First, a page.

Chapter

Jesus of Nazareth as Starting-Point

John Reumann

in Variety and Unity in New Testament Thought

Published in print July 1991 | ISBN: 9780198262015
Published online October 2011 | e-ISBN: 9780191682285 | DOI: http://dx.doi.org/10.1093/acprof:oso/9780198262015.003.0004

Series: Oxford Bible Series

Jesus of Nazareth as Starting-Point

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To choose a starting-point amid the pluralism of the New Testament canon is no easy task, whether the approach is ‘historical’ or ‘theological’ or both. In terms of the literary references, Jesus is the chief figure in or behind all New Testament writings, along with God. Jesus was the Lord presented in the gospels, from whom was derived what Paul and John said. But as the pendulum swung and critical scholars questioned how much, even in the synoptics, really was from Jesus, a position at the opposite pole emerged. The topic of Christology with regard to the historical Jesus hovers between the principle that ‘Jesus preached God and not himself’. To oversimplify some much-debated areas, it is suggested that Jesus, who lived a life of service to others and spoke as a prophet of God, did not himself use the title of ‘servant’ or welcome that of ‘messiah’.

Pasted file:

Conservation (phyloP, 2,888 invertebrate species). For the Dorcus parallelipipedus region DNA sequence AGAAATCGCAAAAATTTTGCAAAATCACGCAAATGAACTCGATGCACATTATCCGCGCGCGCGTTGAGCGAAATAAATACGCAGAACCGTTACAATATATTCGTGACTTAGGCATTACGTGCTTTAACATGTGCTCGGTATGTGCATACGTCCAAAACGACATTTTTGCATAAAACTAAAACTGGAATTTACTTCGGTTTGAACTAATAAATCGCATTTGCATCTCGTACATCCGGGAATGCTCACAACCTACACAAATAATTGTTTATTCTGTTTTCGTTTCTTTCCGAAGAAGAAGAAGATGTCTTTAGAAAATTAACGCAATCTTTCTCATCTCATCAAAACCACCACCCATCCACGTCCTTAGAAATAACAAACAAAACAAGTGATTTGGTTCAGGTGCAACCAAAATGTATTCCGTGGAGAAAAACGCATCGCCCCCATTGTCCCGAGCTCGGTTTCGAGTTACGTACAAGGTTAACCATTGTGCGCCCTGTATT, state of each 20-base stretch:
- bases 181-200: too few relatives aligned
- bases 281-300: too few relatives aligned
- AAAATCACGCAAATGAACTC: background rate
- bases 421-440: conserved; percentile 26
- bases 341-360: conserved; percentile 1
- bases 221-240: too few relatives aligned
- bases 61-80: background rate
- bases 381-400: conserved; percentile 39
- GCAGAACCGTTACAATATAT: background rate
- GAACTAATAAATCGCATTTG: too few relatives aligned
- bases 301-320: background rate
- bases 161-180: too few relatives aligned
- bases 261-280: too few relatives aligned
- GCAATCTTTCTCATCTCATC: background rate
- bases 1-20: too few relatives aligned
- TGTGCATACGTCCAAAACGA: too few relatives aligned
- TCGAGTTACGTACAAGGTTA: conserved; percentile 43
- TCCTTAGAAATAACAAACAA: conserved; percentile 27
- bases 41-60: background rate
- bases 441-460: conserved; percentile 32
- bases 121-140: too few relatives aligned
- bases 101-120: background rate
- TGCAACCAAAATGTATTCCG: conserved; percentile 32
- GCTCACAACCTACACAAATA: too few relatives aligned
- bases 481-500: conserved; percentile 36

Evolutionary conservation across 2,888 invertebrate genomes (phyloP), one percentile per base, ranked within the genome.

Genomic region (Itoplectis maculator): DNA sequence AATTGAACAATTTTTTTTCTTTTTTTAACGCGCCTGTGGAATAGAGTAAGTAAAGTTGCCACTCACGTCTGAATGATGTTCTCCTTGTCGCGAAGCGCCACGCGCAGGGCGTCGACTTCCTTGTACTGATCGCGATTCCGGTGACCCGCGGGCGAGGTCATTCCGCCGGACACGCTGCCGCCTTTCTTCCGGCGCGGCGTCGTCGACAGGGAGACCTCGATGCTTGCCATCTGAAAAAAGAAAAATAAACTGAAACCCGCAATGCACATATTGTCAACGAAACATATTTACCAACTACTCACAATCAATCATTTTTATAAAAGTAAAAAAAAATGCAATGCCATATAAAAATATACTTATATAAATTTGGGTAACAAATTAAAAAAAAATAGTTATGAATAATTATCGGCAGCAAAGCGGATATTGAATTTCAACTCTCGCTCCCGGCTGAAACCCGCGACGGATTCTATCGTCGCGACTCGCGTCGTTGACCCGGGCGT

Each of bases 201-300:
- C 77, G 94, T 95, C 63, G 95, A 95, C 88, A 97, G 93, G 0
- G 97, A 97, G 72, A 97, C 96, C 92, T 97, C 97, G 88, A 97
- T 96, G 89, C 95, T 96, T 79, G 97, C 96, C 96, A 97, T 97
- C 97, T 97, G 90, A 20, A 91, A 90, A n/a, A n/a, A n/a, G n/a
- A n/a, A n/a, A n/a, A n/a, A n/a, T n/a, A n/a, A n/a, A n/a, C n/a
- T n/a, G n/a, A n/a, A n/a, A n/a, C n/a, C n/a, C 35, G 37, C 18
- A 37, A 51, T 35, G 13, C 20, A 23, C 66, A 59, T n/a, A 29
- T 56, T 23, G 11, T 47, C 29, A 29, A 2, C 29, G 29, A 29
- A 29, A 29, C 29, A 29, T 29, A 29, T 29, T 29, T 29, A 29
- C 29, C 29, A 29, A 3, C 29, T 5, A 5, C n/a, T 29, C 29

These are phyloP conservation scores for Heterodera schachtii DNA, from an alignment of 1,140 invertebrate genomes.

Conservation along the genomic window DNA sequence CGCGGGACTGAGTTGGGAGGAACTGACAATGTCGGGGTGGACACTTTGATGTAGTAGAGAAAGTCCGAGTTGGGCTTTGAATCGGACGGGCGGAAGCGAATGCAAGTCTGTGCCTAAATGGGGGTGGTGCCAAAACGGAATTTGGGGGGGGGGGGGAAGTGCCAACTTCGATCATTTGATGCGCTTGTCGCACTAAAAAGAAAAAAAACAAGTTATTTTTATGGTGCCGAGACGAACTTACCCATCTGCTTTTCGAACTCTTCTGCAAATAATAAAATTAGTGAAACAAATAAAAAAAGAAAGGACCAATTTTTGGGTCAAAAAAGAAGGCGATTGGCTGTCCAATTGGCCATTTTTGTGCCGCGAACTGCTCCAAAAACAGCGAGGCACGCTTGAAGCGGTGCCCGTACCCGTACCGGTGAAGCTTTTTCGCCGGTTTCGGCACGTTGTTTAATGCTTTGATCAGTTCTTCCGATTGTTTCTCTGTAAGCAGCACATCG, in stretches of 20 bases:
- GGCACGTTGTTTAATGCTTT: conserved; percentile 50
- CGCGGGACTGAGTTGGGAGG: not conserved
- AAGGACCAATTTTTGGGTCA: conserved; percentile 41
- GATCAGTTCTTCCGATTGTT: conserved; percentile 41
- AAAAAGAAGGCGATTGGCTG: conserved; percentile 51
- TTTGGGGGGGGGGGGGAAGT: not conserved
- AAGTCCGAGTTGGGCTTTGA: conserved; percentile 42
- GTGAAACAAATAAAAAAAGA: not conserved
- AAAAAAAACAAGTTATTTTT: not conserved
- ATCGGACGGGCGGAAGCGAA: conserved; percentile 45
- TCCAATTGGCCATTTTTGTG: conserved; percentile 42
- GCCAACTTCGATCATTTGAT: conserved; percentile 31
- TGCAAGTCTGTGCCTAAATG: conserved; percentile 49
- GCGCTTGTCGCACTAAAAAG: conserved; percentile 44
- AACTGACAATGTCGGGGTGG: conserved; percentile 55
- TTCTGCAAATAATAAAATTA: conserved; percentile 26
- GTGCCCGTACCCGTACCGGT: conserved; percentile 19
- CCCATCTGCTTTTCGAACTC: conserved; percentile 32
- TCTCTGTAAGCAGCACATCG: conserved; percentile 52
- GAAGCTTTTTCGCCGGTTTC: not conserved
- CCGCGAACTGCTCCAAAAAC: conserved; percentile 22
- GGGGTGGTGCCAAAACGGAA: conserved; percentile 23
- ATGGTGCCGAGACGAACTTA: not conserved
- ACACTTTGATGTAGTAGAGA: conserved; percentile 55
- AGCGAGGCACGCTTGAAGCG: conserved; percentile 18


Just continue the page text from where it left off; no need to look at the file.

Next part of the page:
Keywords: Jesus; New Testament; pluralism; gospels; Christology; messiah

Chapter.  3290 words. 

Subjects: Biblical Studies

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